By Ronn Blitzer
Published July 15, 2019
President Trump doubled down Monday after taking heavy fire for inflammatory tweets calling on Democratic congresswomen to "go back" to where they came from -- even though most of his intended targets were born in America -- as he called on those same lawmakers to "apologize," alleged they "hate" America and chastised the party for defending them.
Speaking to reporters outside the White House, Trump also denied that his tweets were racist and said: “If someone doesn’t like our country, if someone doesn’t want to be in our country, they should leave.”
He continued: “These are people that hate our country. … They hate it, I think, with a passion.”
In a contentious exchange with the press at a White House economic event, Trump made clear that his criticism was aimed at freshman congresswomen like Reps. Ilhan Omar, D-Minn., and Alexandria Ocasio-Cortez, D-N.Y. He alleged Omar in particular “hates Israel, hates Jews” and even suggested she has “love” for enemies like Al Qaeda.
The comments escalate an already raging battle between Trump and congressional Democrats, with House Speaker Nancy Pelosi announcing a resolution to formally condemn his remarks she called "xenophobic."
"This weekend, the President went beyond his own low standards using disgraceful language about Members of Congress. ... The House cannot allow the President’s characterization of immigrants to our country to stand. Our Republican colleagues must join us in condemning the President’s xenophobic tweets," she said in a letter to colleagues on Monday.
Omar already had fired back, tweeting to Trump: "You are stoking white nationalism bc you are angry that people like us are serving in Congress and fighting against your hate-filled agenda."
While some Republicans were steering clear of the melee, Sen. Susan Collins, R-Maine, issued a brief statement saying the original Trump tweet should be removed: "I disagree strongly with many of the views and comments of some of the far-left members of the House Democratic Caucus – especially when it comes to their views on socialism, their anti-Semitic rhetoric, and their negative comments about law enforcement – but the President’s tweet that some Members of Congress should go back to the ‘places from which they came’ was way over the line, and he should take that down.”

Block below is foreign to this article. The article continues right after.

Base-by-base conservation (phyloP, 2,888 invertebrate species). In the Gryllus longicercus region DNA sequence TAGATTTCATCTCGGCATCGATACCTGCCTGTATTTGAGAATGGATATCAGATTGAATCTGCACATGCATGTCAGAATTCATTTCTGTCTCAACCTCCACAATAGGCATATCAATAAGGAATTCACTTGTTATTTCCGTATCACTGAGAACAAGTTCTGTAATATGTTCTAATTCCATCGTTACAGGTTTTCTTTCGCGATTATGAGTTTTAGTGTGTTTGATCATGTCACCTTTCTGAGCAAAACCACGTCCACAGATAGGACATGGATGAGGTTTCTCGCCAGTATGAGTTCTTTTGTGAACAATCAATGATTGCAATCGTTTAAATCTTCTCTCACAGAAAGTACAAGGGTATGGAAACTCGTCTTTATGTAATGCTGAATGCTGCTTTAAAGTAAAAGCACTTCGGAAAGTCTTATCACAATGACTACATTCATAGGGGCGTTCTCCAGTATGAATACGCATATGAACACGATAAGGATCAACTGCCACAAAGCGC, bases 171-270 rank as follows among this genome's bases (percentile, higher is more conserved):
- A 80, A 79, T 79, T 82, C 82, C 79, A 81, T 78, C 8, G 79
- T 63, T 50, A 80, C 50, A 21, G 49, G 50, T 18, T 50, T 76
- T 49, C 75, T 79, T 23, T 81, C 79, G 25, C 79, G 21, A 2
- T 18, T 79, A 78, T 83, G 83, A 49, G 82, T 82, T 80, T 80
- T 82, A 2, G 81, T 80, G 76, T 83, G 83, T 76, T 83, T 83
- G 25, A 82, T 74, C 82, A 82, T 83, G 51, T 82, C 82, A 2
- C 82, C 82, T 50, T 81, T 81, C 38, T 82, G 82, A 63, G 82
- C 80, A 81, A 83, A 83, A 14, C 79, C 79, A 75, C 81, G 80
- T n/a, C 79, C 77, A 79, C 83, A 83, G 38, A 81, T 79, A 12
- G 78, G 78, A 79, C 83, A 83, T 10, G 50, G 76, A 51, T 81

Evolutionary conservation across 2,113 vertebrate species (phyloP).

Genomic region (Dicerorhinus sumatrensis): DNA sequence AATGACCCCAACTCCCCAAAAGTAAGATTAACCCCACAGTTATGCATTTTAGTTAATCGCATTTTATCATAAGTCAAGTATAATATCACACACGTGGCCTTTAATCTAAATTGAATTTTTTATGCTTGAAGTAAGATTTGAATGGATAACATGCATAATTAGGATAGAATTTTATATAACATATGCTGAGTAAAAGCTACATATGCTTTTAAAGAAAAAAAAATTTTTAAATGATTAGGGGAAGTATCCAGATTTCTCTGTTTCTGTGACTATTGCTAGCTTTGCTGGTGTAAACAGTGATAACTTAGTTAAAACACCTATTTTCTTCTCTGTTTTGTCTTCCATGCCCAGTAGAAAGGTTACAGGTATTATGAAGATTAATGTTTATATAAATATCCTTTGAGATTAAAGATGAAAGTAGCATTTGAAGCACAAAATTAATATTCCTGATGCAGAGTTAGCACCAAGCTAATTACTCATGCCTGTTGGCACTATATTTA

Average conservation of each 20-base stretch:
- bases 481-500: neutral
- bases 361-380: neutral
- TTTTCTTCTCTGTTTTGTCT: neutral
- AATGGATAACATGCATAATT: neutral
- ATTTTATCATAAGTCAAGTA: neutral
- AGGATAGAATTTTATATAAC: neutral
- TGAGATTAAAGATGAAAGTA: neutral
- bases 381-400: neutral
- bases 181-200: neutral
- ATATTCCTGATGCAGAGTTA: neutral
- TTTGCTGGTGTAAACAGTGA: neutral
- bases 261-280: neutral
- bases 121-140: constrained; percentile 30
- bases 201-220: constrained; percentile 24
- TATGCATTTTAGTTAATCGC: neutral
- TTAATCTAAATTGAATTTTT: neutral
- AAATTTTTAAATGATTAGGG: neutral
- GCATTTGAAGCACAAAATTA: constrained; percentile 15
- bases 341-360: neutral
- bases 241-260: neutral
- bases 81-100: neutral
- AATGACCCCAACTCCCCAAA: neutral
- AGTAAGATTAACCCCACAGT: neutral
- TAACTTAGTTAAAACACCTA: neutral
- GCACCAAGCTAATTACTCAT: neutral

The president showed no sign of backing down, however, firing off more tweets digging in overnight and into Monday morning.
"When will the Radical Left Congresswomen apologize to our Country, the people of Israel and even to the Office of the President, for the foul language they have used, and the terrible things they have said," Trump tweeted Monday. "So many people are angry at them & their horrible and disgusting actions."
He continued: "If Democrats want to unite around the foul language & racist hatred spewed from the mouths and actions of these very unpopular & unrepresentative Congresswomen, it will be interesting to see how it plays out. I can tell you that they have made Israel feel abandoned by the U.S."
Infighting between the Democratic establishment led by Pelosi and young progressives led by Rep. Ocasio-Cortez, D-N.Y., effectively paused Sunday when they united to condemn the president's Twitter broadside as racist. The offending tweets had said "Democrat Congresswomen" should go back and fix the "corrupt" and "crime infested places" they came from and then "come back and show us how it's done."
Those women, Ocasio-Cortez, Omar, Rep. Rashida Tlaib, D-Mich., and Rep. Ayanna Pressley, D-Mass., had recently been at odds with Pelosi, with Ocasio-Cortez accusing the speaker of targeting young women of color in Congress with dismissive comments she made in a New York Times interview.
But Pelosi came to their defense after Trump's tweets.
"When @realDonaldTrump tells four American Congresswomen to go back to their countries, he reaffirms his plan to 'Make America Great Again' has always been about making America white again," she tweeted Sunday. "Our diversity is our strength and our unity is our power."
Ocasio-Cortez also wrote Monday: "It’s important to note that the President’s words yday, telling four American Congresswomen of color 'go back to your own country,' is hallmark language of white supremacists. Trump feels comfortable leading the GOP into outright racism, and that should concern all Americans."
Of the four freshmen, only Omar was born outside the United States.
Trump appeared unbowed Sunday night, suggesting it was "so sad" to see Democrats sticking up for the lawmakers.
"So sad to see the Democrats sticking up for people who speak so badly of our Country and who, in addition, hate Israel with a true and unbridled passion. Whenever confronted, they call their adversaries, including Nancy Pelosi, 'RACIST,'" Trump tweeted. "Their disgusting language... and the many terrible things they say about the United States must not be allowed to go unchallenged."
He continued, "If the Democrat Party wants to continue to condone such disgraceful behavior, then we look even more forward to seeing you at the ballot box in 2020!"
Trump's mentions of Israel are likely in reference to multiple comments made by Omar, who was chastised by Republicans for tweeting messages with anti-Semitic tropes. The "disgusting language" may have been referring to Tlaib, who said upon taking office, "We're going to impeach the motherf-----."
Fox News' Frank Miles contributed to this report.